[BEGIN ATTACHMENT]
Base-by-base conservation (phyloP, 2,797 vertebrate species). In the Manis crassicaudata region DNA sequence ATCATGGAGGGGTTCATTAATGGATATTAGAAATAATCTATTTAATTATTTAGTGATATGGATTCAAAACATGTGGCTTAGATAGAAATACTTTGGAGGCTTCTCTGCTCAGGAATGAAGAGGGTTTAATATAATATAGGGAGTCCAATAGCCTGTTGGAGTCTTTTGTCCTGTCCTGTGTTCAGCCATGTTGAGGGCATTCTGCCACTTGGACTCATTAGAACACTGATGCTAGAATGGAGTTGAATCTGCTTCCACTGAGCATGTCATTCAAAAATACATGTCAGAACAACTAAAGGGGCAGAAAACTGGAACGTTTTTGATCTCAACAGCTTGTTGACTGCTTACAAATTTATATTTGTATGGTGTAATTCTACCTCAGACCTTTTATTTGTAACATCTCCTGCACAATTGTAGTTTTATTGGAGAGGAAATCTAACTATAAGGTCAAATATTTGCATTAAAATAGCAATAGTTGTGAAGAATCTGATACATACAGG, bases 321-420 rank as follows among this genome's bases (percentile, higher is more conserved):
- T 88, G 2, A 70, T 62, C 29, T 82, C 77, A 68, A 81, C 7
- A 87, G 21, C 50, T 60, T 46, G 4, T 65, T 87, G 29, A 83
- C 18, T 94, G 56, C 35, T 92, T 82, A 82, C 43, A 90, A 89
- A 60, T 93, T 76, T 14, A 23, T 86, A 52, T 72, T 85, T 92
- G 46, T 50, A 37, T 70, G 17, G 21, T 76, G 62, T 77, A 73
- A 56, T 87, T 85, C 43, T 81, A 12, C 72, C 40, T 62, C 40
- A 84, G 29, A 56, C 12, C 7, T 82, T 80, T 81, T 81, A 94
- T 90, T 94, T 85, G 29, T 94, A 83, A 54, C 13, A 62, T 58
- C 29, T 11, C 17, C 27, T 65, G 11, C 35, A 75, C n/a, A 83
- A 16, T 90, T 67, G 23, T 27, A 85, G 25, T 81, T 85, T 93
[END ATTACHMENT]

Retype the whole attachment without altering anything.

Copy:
Base-by-base conservation (phyloP, 2,797 vertebrate species). In the Manis crassicaudata region DNA sequence ATCATGGAGGGGTTCATTAATGGATATTAGAAATAATCTATTTAATTATTTAGTGATATGGATTCAAAACATGTGGCTTAGATAGAAATACTTTGGAGGCTTCTCTGCTCAGGAATGAAGAGGGTTTAATATAATATAGGGAGTCCAATAGCCTGTTGGAGTCTTTTGTCCTGTCCTGTGTTCAGCCATGTTGAGGGCATTCTGCCACTTGGACTCATTAGAACACTGATGCTAGAATGGAGTTGAATCTGCTTCCACTGAGCATGTCATTCAAAAATACATGTCAGAACAACTAAAGGGGCAGAAAACTGGAACGTTTTTGATCTCAACAGCTTGTTGACTGCTTACAAATTTATATTTGTATGGTGTAATTCTACCTCAGACCTTTTATTTGTAACATCTCCTGCACAATTGTAGTTTTATTGGAGAGGAAATCTAACTATAAGGTCAAATATTTGCATTAAAATAGCAATAGTTGTGAAGAATCTGATACATACAGG, bases 321-420 rank as follows among this genome's bases (percentile, higher is more conserved):
- T 88, G 2, A 70, T 62, C 29, T 82, C 77, A 68, A 81, C 7
- A 87, G 21, C 50, T 60, T 46, G 4, T 65, T 87, G 29, A 83
- C 18, T 94, G 56, C 35, T 92, T 82, A 82, C 43, A 90, A 89
- A 60, T 93, T 76, T 14, A 23, T 86, A 52, T 72, T 85, T 92
- G 46, T 50, A 37, T 70, G 17, G 21, T 76, G 62, T 77, A 73
- A 56, T 87, T 85, C 43, T 81, A 12, C 72, C 40, T 62, C 40
- A 84, G 29, A 56, C 12, C 7, T 82, T 80, T 81, T 81, A 94
- T 90, T 94, T 85, G 29, T 94, A 83, A 54, C 13, A 62, T 58
- C 29, T 11, C 17, C 27, T 65, G 11, C 35, A 75, C n/a, A 83
- A 16, T 90, T 67, G 23, T 27, A 85, G 25, T 81, T 85, T 93